The Afghan government has said that Taliban fighters were inside and shooting from the hospital, CBS News correspondent Mark Phillips reports. Vickie Hawkins, Executive Director of MSF U.K., told Phillips that those comments are "outrageous."
"They are to an extent justifying the destruction of a fully functioning hospital," Hawkins said.
The Afghan and U.S. governments have pledged a full investigation, which could take some days. President Barack Obama said he expected a full accounting of the circumstances surrounding the bombing, and that he would wait for those results before making a judgment.
In the center of Kunduz, shops opened and people were seen walking the streets Monday, said Sarwar Hussaini, spokesman for the provincial police chief. Government troops have largely cleared the militants from the city after launching a counter-offensive last Thursday, he added.
Kunduz is an important city on the Tajikistan border, a hub for smuggling routes for drugs and guns to and from Central Asian countries, and alcohol into Afghanistan, officials have said.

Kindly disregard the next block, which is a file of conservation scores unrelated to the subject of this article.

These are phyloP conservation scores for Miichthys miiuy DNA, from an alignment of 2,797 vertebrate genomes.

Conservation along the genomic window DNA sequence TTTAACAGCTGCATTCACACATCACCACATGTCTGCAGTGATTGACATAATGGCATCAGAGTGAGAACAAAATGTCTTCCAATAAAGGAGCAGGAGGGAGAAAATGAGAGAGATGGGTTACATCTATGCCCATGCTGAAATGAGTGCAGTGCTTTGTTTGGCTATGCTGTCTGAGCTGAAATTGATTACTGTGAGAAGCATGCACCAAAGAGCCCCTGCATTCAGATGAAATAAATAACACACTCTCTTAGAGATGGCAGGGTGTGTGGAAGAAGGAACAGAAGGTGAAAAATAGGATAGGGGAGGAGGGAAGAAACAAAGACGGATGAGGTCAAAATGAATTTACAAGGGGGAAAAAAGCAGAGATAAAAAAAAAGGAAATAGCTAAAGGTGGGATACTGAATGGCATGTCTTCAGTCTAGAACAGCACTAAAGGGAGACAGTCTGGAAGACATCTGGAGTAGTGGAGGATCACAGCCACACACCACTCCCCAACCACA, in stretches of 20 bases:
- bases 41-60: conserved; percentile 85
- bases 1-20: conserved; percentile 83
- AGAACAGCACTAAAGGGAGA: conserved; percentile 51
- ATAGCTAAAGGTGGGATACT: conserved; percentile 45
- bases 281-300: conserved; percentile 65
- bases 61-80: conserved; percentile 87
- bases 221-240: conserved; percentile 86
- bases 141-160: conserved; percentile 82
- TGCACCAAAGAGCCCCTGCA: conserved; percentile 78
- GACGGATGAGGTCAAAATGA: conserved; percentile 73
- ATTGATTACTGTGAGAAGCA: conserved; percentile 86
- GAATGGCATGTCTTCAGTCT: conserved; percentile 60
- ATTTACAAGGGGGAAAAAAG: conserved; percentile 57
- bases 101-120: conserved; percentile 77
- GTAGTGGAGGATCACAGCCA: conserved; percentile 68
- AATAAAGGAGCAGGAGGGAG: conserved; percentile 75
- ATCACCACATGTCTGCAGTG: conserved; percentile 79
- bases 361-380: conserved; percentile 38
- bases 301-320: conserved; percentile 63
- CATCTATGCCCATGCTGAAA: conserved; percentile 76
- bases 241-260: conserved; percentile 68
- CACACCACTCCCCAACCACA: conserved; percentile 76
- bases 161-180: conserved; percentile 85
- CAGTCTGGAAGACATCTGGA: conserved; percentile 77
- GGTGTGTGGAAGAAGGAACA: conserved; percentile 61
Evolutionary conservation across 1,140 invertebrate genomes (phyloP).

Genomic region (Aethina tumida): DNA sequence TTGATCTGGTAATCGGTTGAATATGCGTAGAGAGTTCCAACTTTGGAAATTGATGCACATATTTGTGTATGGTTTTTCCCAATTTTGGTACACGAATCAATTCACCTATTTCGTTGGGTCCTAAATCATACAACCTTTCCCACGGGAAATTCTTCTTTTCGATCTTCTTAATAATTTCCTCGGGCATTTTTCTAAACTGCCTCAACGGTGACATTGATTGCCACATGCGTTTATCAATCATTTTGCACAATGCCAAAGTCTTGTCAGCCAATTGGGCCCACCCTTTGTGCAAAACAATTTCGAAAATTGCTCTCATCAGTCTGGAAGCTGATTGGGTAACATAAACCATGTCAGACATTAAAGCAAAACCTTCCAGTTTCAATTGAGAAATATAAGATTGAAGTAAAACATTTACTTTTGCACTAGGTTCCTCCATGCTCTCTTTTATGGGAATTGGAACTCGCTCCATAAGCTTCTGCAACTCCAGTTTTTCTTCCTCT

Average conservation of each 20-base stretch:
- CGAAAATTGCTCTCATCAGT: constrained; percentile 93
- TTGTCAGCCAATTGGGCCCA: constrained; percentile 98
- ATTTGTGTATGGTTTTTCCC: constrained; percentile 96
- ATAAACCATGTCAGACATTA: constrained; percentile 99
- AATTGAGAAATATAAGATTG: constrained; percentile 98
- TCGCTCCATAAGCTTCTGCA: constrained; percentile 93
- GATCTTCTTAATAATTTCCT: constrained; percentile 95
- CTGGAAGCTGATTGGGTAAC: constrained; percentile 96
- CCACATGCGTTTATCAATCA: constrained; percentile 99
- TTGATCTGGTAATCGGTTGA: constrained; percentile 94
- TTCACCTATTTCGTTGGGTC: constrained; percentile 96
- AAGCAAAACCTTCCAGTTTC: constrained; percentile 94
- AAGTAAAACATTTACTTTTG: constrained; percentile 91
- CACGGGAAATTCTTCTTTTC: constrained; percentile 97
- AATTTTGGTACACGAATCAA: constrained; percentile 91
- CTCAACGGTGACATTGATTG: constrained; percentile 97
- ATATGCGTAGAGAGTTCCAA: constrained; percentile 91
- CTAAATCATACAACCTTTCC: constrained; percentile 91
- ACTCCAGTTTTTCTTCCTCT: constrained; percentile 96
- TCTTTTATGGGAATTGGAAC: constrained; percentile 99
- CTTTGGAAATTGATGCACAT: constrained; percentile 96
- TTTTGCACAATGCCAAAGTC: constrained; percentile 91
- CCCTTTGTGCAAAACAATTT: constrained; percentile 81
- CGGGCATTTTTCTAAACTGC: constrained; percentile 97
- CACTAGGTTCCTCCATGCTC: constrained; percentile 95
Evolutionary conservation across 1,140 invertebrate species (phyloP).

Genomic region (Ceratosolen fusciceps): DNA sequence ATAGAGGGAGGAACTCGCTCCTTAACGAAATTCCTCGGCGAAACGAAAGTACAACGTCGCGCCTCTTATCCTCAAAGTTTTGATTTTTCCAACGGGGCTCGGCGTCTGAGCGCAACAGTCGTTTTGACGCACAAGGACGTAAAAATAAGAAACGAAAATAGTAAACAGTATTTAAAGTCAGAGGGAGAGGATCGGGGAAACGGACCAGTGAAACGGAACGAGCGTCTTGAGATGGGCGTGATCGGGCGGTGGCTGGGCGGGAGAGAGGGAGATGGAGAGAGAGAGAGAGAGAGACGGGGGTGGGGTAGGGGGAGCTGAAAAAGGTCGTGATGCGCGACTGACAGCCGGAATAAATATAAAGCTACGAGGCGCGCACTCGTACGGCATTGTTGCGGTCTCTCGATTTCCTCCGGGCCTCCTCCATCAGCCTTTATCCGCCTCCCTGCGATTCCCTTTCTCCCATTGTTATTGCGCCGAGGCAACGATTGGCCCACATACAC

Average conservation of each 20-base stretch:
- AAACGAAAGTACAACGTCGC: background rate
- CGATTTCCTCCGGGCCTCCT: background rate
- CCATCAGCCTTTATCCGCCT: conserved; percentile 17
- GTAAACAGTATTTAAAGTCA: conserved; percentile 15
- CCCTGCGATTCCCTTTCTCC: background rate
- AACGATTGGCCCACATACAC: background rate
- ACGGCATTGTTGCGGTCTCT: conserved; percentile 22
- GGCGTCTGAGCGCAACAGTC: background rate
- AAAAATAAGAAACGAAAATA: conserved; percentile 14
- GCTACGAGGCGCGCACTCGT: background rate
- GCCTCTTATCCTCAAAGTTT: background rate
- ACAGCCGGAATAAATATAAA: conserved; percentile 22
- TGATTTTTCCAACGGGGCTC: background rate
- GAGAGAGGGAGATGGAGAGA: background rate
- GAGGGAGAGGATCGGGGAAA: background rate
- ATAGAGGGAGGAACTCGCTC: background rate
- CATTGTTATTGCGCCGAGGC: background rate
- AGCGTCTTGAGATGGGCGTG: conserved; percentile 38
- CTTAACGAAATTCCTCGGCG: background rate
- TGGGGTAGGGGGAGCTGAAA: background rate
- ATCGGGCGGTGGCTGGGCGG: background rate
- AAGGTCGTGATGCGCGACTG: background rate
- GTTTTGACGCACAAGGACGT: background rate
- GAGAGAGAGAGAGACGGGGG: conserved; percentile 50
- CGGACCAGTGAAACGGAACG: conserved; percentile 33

The multi-pronged Taliban assault on Kunduz last Monday took the Afghan authorities by surprised and hugely embarrassed President Ashraf Ghani's administration. The Taliban held the city in their grip for three days before largely melting away as the counter-offensive reclaimed Kunduz.
But they left destruction in their wake. Qayum Khan, a resident reached by telephone, described corpses on the streets but could not tell if they were civilians or insurgents. Grocer Sardar Wali said he felt it was "normal ... so I have opened my shop."
Elsewhere, a Taliban attack on the far western city of Maymana, capital of Faryab province bordering Turkmenistan, was repelled by Afghan forces on Monday. The province's deputy governor, Abdul Satar Barez, said the city came under the attack from four directions on Sunday night.
"It was a similar attack to that in Kunduz and the aim of the enemy was to overrun the city," he said.